• Peru: Home sales disappoint in June, but July car sales are more comforting


Home sales in Lima fell 7.9% y/y and 17% m/m in June, according to the local Real Estate Association (Asociación de Empresas Inmobiliarias del Perú, ASEI). The figure was below our expectations, falling for the second month in a row. Furthermore, June’s outcome was 25% below the average for the first half of the year of around 1,250 units (chart1). Although home sales have been driven by a progressive improvement in household income in the post-COVID-19 stage, the increase in home prices—increasing for the second consecutive month after falling slightly in April—and higher interest rates for mortgage loans following the rising reference rate is starting to have a greater impact on sales.

Chart 1: Peru: Home Sales in Lima

Supply has also tightened in recent months, partly owing to fewer new projects coming on-stream, which may be the result of a sharp increase in construction costs, as prices of imported construction supplies have risen. Note, however, that June broke with trend, as houses on offer rose from 28,384 units in May to 28,493 in June, according to ASEI.

In H1-2022, home sales grew 8% compared to H1-2021, mainly in the first quarter of the year. For the second half of the year, we expect home sales to reach a monthly average of nearly 1,200 units, closing the year with sales close to 15,000 units, which would mean that annual sales would be similar to, or somewhat lower than, in 2021.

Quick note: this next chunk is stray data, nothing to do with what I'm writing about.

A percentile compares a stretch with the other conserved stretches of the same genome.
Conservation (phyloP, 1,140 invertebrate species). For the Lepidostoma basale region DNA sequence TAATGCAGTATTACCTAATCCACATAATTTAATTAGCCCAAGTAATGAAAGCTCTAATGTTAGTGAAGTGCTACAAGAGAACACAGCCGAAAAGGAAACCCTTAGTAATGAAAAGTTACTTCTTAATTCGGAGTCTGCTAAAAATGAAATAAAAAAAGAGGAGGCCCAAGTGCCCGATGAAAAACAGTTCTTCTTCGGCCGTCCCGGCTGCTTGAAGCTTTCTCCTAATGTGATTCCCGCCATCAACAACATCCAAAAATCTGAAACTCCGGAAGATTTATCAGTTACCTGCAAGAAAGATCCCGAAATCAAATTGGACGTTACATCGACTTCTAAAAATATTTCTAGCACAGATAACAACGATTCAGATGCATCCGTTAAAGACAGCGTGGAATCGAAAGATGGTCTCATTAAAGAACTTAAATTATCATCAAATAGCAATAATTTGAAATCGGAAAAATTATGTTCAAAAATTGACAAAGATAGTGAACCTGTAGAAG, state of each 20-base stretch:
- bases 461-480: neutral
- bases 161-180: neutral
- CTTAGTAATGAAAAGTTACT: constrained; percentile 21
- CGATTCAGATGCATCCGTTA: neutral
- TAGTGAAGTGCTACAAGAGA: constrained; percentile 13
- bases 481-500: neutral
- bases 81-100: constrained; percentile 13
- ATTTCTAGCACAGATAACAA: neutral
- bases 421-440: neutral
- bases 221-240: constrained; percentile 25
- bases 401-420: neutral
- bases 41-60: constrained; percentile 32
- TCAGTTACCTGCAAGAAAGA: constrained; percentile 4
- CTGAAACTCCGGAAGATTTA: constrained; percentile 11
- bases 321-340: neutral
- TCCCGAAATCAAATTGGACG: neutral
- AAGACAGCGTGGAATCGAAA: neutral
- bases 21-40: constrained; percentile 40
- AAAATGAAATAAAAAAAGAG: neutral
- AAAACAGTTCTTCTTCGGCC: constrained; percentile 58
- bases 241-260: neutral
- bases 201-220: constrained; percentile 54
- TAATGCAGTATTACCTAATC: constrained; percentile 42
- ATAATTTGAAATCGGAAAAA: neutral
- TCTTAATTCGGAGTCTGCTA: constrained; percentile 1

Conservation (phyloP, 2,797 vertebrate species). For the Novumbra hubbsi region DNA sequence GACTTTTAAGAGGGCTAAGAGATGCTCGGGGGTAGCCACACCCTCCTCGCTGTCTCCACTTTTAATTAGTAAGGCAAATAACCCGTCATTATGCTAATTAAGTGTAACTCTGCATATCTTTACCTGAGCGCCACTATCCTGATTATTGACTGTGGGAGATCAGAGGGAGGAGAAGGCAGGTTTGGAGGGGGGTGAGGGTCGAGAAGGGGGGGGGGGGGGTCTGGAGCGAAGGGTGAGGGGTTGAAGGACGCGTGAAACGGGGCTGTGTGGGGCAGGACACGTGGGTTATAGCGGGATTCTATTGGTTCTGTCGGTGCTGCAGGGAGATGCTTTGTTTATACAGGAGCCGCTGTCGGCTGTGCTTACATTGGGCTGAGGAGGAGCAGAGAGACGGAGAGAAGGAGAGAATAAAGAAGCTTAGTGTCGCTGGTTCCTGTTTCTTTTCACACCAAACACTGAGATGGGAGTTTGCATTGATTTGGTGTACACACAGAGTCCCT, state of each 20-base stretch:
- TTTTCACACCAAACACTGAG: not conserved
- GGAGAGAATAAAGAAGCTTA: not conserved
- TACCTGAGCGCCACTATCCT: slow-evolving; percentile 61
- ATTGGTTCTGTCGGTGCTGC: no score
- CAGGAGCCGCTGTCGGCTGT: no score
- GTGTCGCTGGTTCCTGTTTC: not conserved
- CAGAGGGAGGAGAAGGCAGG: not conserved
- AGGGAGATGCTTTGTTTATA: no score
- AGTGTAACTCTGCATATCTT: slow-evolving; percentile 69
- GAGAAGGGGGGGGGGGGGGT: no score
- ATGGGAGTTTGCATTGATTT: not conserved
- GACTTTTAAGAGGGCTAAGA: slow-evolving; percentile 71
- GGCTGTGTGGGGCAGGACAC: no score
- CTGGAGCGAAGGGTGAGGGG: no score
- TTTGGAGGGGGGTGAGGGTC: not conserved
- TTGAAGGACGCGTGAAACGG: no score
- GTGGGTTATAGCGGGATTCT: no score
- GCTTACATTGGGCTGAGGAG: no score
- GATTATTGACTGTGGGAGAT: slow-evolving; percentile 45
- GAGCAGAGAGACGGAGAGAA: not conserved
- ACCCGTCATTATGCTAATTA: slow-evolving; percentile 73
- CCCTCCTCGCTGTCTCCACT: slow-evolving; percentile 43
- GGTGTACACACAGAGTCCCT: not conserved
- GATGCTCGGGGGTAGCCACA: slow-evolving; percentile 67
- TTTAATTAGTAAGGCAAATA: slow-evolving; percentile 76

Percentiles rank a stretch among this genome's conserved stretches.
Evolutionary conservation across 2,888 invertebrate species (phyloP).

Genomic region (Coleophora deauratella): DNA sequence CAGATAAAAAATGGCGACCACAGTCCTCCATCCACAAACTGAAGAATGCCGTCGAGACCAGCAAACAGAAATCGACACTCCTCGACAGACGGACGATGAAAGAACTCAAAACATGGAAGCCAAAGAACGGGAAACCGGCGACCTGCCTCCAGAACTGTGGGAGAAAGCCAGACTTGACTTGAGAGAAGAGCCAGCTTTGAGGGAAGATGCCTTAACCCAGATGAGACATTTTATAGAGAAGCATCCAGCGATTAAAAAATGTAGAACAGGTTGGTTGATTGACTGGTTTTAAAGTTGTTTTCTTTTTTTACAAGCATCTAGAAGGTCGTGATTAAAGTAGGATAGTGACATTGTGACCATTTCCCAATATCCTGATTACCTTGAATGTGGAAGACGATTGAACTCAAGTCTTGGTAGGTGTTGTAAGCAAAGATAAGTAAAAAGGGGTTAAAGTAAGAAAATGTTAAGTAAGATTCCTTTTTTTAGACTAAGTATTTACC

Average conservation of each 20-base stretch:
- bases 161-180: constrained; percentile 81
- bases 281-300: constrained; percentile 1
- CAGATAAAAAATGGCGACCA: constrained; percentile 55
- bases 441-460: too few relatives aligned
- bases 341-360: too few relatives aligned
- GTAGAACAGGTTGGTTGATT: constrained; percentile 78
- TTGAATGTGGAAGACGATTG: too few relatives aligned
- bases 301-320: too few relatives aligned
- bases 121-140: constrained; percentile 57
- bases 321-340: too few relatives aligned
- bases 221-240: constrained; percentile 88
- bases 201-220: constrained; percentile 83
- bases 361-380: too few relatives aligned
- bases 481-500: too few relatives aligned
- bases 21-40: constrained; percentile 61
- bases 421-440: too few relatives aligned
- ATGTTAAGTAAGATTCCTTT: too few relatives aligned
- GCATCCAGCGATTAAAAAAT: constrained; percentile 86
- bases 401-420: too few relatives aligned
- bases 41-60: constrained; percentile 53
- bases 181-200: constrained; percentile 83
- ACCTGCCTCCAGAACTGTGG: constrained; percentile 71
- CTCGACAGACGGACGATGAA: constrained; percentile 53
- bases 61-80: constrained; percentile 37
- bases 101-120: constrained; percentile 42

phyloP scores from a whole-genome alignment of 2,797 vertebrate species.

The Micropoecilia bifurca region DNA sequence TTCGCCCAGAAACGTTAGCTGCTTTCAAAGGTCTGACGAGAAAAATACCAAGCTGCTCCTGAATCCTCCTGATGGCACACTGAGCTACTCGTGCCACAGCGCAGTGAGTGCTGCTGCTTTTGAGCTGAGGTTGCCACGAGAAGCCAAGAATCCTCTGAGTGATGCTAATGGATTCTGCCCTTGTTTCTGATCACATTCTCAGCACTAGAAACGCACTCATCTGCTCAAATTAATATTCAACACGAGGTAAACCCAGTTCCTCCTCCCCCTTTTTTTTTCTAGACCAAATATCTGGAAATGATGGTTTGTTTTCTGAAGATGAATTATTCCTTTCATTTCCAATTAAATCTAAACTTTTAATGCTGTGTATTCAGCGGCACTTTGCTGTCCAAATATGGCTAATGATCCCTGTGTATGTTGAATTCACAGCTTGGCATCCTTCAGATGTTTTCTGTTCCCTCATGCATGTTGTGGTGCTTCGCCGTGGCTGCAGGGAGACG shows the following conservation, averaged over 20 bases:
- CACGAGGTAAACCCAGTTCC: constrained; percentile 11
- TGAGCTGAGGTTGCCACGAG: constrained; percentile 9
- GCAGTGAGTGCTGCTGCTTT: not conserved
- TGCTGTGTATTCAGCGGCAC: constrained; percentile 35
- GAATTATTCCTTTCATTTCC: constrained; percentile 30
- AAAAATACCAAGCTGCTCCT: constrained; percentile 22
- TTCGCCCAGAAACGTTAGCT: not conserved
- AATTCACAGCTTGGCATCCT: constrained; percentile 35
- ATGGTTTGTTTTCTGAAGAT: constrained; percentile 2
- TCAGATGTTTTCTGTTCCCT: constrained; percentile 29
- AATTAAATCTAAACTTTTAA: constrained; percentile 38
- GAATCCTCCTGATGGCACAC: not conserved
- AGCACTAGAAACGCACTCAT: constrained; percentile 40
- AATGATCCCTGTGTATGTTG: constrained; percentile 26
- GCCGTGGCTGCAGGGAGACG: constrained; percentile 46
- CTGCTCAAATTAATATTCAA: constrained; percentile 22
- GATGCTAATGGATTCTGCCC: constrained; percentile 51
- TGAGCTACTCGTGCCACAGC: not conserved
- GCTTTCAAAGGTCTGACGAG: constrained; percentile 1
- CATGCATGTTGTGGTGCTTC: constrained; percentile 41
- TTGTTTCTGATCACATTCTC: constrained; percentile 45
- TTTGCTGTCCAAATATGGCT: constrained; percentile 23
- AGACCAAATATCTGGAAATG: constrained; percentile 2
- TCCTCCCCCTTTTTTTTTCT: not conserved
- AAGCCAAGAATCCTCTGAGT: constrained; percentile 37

New car sales rose 14.3% y/y in July, according to Automotive Association of Peru figures (Asociación Automotriz del Perú, AAP). The figure was above our expectations, led by higher sales of heavy vehicles, up 20.1% y/y. Light vehicles rose 13.6% y/y.

Car sales in Peru have been affected by the same problems besetting car supply globally, namely, problems in the production chain due to the shortage of semiconductor chips, and delays in the arrival of cars due to logistical problems, although the impact in the local market has not been as significant. Drivers of demand have included the use of pension fund withdrawals as an initial payment for new car purchases, the post-COVID-19 preference for private vehicles over public transportation, and the revival of domestic tourism. Car sales between January and July rose 11.2% y/y, and by the end of the year we expect close to 179,000 units sold, which would mean an approximately 2% increase compared to 2021 (chart 2).

Chart 2: Peru: Vehicle Sales

—Carlos Asmat